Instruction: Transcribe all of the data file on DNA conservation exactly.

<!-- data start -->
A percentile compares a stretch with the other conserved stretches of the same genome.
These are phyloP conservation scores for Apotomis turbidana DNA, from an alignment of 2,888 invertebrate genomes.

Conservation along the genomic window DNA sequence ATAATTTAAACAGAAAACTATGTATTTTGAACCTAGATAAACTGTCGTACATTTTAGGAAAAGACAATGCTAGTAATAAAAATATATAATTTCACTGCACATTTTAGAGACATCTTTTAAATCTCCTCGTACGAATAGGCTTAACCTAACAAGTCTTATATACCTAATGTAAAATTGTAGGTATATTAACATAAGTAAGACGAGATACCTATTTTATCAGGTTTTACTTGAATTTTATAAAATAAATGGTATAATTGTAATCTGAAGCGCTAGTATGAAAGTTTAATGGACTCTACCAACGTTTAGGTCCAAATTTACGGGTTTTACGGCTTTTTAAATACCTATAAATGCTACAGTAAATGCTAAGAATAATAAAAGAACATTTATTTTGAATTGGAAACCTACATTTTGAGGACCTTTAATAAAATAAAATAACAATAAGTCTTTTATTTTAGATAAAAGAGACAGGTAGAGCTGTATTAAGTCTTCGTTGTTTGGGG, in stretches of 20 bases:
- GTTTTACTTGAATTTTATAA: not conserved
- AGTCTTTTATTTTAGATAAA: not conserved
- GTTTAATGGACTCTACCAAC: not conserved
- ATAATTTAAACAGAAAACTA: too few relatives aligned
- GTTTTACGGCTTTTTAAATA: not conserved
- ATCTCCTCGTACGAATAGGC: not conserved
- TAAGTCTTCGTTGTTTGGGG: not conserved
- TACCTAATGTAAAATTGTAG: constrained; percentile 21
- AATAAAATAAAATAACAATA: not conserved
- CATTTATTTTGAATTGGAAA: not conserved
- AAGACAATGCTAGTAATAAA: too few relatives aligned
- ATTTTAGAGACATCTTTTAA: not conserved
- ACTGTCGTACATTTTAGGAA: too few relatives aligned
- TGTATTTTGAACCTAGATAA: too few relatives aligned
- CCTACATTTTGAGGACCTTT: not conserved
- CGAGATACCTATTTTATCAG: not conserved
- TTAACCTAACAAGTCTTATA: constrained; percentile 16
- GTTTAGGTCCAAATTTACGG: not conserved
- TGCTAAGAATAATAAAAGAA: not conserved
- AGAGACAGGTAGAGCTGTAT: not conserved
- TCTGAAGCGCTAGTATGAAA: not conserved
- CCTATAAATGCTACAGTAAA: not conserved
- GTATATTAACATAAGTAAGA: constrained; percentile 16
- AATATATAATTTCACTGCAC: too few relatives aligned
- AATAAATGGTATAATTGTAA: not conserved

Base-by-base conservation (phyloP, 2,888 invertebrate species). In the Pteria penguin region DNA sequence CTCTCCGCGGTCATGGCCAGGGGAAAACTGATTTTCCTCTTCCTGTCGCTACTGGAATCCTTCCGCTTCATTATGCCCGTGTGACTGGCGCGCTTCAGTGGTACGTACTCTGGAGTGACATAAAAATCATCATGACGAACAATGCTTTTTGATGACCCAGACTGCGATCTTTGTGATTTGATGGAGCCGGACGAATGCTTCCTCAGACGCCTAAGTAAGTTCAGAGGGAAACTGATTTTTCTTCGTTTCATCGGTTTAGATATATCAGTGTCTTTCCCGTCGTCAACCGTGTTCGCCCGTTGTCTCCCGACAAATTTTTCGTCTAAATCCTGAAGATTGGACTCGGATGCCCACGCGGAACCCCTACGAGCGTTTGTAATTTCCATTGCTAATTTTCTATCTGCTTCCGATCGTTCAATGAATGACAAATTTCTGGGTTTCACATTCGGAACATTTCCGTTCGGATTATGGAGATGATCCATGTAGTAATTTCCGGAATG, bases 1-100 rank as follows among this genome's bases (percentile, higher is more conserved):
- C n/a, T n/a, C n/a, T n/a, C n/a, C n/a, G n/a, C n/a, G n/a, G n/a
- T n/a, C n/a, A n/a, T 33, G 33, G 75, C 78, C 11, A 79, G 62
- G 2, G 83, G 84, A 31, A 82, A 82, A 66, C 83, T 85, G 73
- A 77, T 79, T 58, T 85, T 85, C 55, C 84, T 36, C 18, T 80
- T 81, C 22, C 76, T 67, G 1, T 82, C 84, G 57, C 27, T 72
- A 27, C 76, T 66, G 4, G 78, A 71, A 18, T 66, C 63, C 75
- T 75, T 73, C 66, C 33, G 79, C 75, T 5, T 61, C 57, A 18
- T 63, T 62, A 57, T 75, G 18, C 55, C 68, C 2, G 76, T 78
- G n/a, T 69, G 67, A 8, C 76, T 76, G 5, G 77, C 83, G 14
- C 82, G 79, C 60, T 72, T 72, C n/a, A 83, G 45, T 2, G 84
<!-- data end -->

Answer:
A percentile compares a stretch with the other conserved stretches of the same genome.
These are phyloP conservation scores for Apotomis turbidana DNA, from an alignment of 2,888 invertebrate genomes.

Conservation along the genomic window DNA sequence ATAATTTAAACAGAAAACTATGTATTTTGAACCTAGATAAACTGTCGTACATTTTAGGAAAAGACAATGCTAGTAATAAAAATATATAATTTCACTGCACATTTTAGAGACATCTTTTAAATCTCCTCGTACGAATAGGCTTAACCTAACAAGTCTTATATACCTAATGTAAAATTGTAGGTATATTAACATAAGTAAGACGAGATACCTATTTTATCAGGTTTTACTTGAATTTTATAAAATAAATGGTATAATTGTAATCTGAAGCGCTAGTATGAAAGTTTAATGGACTCTACCAACGTTTAGGTCCAAATTTACGGGTTTTACGGCTTTTTAAATACCTATAAATGCTACAGTAAATGCTAAGAATAATAAAAGAACATTTATTTTGAATTGGAAACCTACATTTTGAGGACCTTTAATAAAATAAAATAACAATAAGTCTTTTATTTTAGATAAAAGAGACAGGTAGAGCTGTATTAAGTCTTCGTTGTTTGGGG, in stretches of 20 bases:
- GTTTTACTTGAATTTTATAA: not conserved
- AGTCTTTTATTTTAGATAAA: not conserved
- GTTTAATGGACTCTACCAAC: not conserved
- ATAATTTAAACAGAAAACTA: too few relatives aligned
- GTTTTACGGCTTTTTAAATA: not conserved
- ATCTCCTCGTACGAATAGGC: not conserved
- TAAGTCTTCGTTGTTTGGGG: not conserved
- TACCTAATGTAAAATTGTAG: constrained; percentile 21
- AATAAAATAAAATAACAATA: not conserved
- CATTTATTTTGAATTGGAAA: not conserved
- AAGACAATGCTAGTAATAAA: too few relatives aligned
- ATTTTAGAGACATCTTTTAA: not conserved
- ACTGTCGTACATTTTAGGAA: too few relatives aligned
- TGTATTTTGAACCTAGATAA: too few relatives aligned
- CCTACATTTTGAGGACCTTT: not conserved
- CGAGATACCTATTTTATCAG: not conserved
- TTAACCTAACAAGTCTTATA: constrained; percentile 16
- GTTTAGGTCCAAATTTACGG: not conserved
- TGCTAAGAATAATAAAAGAA: not conserved
- AGAGACAGGTAGAGCTGTAT: not conserved
- TCTGAAGCGCTAGTATGAAA: not conserved
- CCTATAAATGCTACAGTAAA: not conserved
- GTATATTAACATAAGTAAGA: constrained; percentile 16
- AATATATAATTTCACTGCAC: too few relatives aligned
- AATAAATGGTATAATTGTAA: not conserved

Base-by-base conservation (phyloP, 2,888 invertebrate species). In the Pteria penguin region DNA sequence CTCTCCGCGGTCATGGCCAGGGGAAAACTGATTTTCCTCTTCCTGTCGCTACTGGAATCCTTCCGCTTCATTATGCCCGTGTGACTGGCGCGCTTCAGTGGTACGTACTCTGGAGTGACATAAAAATCATCATGACGAACAATGCTTTTTGATGACCCAGACTGCGATCTTTGTGATTTGATGGAGCCGGACGAATGCTTCCTCAGACGCCTAAGTAAGTTCAGAGGGAAACTGATTTTTCTTCGTTTCATCGGTTTAGATATATCAGTGTCTTTCCCGTCGTCAACCGTGTTCGCCCGTTGTCTCCCGACAAATTTTTCGTCTAAATCCTGAAGATTGGACTCGGATGCCCACGCGGAACCCCTACGAGCGTTTGTAATTTCCATTGCTAATTTTCTATCTGCTTCCGATCGTTCAATGAATGACAAATTTCTGGGTTTCACATTCGGAACATTTCCGTTCGGATTATGGAGATGATCCATGTAGTAATTTCCGGAATG, bases 1-100 rank as follows among this genome's bases (percentile, higher is more conserved):
- C n/a, T n/a, C n/a, T n/a, C n/a, C n/a, G n/a, C n/a, G n/a, G n/a
- T n/a, C n/a, A n/a, T 33, G 33, G 75, C 78, C 11, A 79, G 62
- G 2, G 83, G 84, A 31, A 82, A 82, A 66, C 83, T 85, G 73
- A 77, T 79, T 58, T 85, T 85, C 55, C 84, T 36, C 18, T 80
- T 81, C 22, C 76, T 67, G 1, T 82, C 84, G 57, C 27, T 72
- A 27, C 76, T 66, G 4, G 78, A 71, A 18, T 66, C 63, C 75
- T 75, T 73, C 66, C 33, G 79, C 75, T 5, T 61, C 57, A 18
- T 63, T 62, A 57, T 75, G 18, C 55, C 68, C 2, G 76, T 78
- G n/a, T 69, G 67, A 8, C 76, T 76, G 5, G 77, C 83, G 14
- C 82, G 79, C 60, T 72, T 72, C n/a, A 83, G 45, T 2, G 84